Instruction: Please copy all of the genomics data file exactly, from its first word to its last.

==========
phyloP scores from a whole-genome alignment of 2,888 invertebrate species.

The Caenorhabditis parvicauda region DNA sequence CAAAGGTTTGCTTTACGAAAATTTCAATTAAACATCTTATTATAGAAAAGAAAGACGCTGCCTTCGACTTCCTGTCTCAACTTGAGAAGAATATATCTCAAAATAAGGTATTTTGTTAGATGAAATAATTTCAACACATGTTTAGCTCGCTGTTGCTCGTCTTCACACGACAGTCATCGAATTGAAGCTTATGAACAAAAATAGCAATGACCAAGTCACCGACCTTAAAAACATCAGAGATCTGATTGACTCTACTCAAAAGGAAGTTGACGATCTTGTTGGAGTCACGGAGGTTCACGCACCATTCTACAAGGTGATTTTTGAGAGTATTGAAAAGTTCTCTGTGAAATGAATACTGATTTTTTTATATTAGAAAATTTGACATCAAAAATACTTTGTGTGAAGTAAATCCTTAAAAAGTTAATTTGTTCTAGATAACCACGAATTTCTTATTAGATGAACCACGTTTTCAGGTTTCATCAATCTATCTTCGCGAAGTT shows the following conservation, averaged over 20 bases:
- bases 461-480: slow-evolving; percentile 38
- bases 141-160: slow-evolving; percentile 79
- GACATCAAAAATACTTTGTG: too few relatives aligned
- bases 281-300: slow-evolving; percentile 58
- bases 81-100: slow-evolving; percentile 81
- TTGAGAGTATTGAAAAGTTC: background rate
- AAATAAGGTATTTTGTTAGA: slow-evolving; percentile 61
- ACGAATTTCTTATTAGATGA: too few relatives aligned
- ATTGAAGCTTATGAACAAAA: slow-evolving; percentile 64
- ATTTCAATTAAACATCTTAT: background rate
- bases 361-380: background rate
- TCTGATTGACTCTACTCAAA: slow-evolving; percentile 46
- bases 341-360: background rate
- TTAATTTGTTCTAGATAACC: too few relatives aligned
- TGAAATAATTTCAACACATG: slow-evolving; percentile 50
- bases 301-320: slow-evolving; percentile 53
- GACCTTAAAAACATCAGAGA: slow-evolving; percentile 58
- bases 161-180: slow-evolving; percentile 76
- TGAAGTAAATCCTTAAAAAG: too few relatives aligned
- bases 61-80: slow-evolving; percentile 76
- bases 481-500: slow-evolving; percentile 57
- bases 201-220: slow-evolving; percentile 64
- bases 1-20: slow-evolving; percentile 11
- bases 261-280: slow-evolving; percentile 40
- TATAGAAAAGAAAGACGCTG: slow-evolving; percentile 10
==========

phyloP scores from a whole-genome alignment of 2,888 invertebrate species.

The Caenorhabditis parvicauda region DNA sequence CAAAGGTTTGCTTTACGAAAATTTCAATTAAACATCTTATTATAGAAAAGAAAGACGCTGCCTTCGACTTCCTGTCTCAACTTGAGAAGAATATATCTCAAAATAAGGTATTTTGTTAGATGAAATAATTTCAACACATGTTTAGCTCGCTGTTGCTCGTCTTCACACGACAGTCATCGAATTGAAGCTTATGAACAAAAATAGCAATGACCAAGTCACCGACCTTAAAAACATCAGAGATCTGATTGACTCTACTCAAAAGGAAGTTGACGATCTTGTTGGAGTCACGGAGGTTCACGCACCATTCTACAAGGTGATTTTTGAGAGTATTGAAAAGTTCTCTGTGAAATGAATACTGATTTTTTTATATTAGAAAATTTGACATCAAAAATACTTTGTGTGAAGTAAATCCTTAAAAAGTTAATTTGTTCTAGATAACCACGAATTTCTTATTAGATGAACCACGTTTTCAGGTTTCATCAATCTATCTTCGCGAAGTT shows the following conservation, averaged over 20 bases:
- bases 461-480: slow-evolving; percentile 38
- bases 141-160: slow-evolving; percentile 79
- GACATCAAAAATACTTTGTG: too few relatives aligned
- bases 281-300: slow-evolving; percentile 58
- bases 81-100: slow-evolving; percentile 81
- TTGAGAGTATTGAAAAGTTC: background rate
- AAATAAGGTATTTTGTTAGA: slow-evolving; percentile 61
- ACGAATTTCTTATTAGATGA: too few relatives aligned
- ATTGAAGCTTATGAACAAAA: slow-evolving; percentile 64
- ATTTCAATTAAACATCTTAT: background rate
- bases 361-380: background rate
- TCTGATTGACTCTACTCAAA: slow-evolving; percentile 46
- bases 341-360: background rate
- TTAATTTGTTCTAGATAACC: too few relatives aligned
- TGAAATAATTTCAACACATG: slow-evolving; percentile 50
- bases 301-320: slow-evolving; percentile 53
- GACCTTAAAAACATCAGAGA: slow-evolving; percentile 58
- bases 161-180: slow-evolving; percentile 76
- TGAAGTAAATCCTTAAAAAG: too few relatives aligned
- bases 61-80: slow-evolving; percentile 76
- bases 481-500: slow-evolving; percentile 57
- bases 201-220: slow-evolving; percentile 64
- bases 1-20: slow-evolving; percentile 11
- bases 261-280: slow-evolving; percentile 40
- TATAGAAAAGAAAGACGCTG: slow-evolving; percentile 10